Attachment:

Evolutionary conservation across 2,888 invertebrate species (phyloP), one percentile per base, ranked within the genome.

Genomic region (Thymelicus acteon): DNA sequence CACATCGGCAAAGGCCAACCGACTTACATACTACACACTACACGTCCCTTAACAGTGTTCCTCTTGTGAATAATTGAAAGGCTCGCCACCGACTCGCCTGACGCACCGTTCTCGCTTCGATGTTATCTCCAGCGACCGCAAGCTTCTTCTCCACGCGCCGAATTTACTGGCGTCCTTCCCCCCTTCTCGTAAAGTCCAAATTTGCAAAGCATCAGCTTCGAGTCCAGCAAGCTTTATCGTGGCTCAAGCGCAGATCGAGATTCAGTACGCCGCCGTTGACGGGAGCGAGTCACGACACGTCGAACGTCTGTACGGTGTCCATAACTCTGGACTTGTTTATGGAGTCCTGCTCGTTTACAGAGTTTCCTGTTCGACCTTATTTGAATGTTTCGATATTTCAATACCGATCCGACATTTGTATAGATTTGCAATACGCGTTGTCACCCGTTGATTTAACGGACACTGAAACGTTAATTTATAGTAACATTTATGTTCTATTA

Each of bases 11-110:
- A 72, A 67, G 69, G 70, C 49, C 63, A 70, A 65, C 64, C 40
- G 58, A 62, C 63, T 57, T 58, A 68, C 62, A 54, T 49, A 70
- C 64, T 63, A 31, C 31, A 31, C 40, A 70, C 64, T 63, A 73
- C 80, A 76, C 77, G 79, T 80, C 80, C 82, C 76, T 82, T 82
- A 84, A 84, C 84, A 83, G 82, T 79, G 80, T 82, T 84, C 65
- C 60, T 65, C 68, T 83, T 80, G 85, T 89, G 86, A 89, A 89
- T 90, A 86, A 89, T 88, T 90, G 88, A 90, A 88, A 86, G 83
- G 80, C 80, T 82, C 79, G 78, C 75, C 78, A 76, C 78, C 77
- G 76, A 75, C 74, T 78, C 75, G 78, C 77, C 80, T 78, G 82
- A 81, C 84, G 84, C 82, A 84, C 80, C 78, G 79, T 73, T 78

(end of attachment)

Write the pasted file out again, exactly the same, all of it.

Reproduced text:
Evolutionary conservation across 2,888 invertebrate species (phyloP), one percentile per base, ranked within the genome.

Genomic region (Thymelicus acteon): DNA sequence CACATCGGCAAAGGCCAACCGACTTACATACTACACACTACACGTCCCTTAACAGTGTTCCTCTTGTGAATAATTGAAAGGCTCGCCACCGACTCGCCTGACGCACCGTTCTCGCTTCGATGTTATCTCCAGCGACCGCAAGCTTCTTCTCCACGCGCCGAATTTACTGGCGTCCTTCCCCCCTTCTCGTAAAGTCCAAATTTGCAAAGCATCAGCTTCGAGTCCAGCAAGCTTTATCGTGGCTCAAGCGCAGATCGAGATTCAGTACGCCGCCGTTGACGGGAGCGAGTCACGACACGTCGAACGTCTGTACGGTGTCCATAACTCTGGACTTGTTTATGGAGTCCTGCTCGTTTACAGAGTTTCCTGTTCGACCTTATTTGAATGTTTCGATATTTCAATACCGATCCGACATTTGTATAGATTTGCAATACGCGTTGTCACCCGTTGATTTAACGGACACTGAAACGTTAATTTATAGTAACATTTATGTTCTATTA

Each of bases 11-110:
- A 72, A 67, G 69, G 70, C 49, C 63, A 70, A 65, C 64, C 40
- G 58, A 62, C 63, T 57, T 58, A 68, C 62, A 54, T 49, A 70
- C 64, T 63, A 31, C 31, A 31, C 40, A 70, C 64, T 63, A 73
- C 80, A 76, C 77, G 79, T 80, C 80, C 82, C 76, T 82, T 82
- A 84, A 84, C 84, A 83, G 82, T 79, G 80, T 82, T 84, C 65
- C 60, T 65, C 68, T 83, T 80, G 85, T 89, G 86, A 89, A 89
- T 90, A 86, A 89, T 88, T 90, G 88, A 90, A 88, A 86, G 83
- G 80, C 80, T 82, C 79, G 78, C 75, C 78, A 76, C 78, C 77
- G 76, A 75, C 74, T 78, C 75, G 78, C 77, C 80, T 78, G 82
- A 81, C 84, G 84, C 82, A 84, C 80, C 78, G 79, T 73, T 78